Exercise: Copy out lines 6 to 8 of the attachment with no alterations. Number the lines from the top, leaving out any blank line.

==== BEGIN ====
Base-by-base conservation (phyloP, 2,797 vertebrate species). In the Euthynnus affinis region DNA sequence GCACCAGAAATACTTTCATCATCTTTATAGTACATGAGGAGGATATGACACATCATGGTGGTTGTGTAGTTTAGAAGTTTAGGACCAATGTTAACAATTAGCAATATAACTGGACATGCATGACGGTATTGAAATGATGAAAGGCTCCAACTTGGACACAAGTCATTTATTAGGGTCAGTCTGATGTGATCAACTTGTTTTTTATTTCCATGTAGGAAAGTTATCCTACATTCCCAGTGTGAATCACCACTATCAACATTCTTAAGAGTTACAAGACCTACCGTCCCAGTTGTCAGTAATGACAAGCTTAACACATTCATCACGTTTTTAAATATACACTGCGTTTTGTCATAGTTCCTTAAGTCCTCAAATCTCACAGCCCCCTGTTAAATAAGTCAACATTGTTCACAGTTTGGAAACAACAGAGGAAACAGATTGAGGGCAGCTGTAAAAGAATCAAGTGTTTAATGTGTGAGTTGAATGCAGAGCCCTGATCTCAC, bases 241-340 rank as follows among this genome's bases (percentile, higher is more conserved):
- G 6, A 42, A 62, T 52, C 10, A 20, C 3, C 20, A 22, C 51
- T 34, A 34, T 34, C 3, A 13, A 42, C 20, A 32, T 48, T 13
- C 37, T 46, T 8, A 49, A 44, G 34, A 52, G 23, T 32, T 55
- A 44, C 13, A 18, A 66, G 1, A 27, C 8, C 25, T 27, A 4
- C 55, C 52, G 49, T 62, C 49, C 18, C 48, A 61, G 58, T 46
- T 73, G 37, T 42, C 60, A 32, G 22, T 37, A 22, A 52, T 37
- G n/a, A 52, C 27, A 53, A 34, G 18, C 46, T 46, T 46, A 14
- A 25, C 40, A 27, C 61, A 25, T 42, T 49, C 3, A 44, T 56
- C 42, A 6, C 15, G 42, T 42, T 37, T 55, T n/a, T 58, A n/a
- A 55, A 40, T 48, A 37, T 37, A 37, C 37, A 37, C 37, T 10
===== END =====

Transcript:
- C 55, C 52, G 49, T 62, C 49, C 18, C 48, A 61, G 58, T 46
- T 73, G 37, T 42, C 60, A 32, G 22, T 37, A 22, A 52, T 37
- G n/a, A 52, C 27, A 53, A 34, G 18, C 46, T 46, T 46, A 14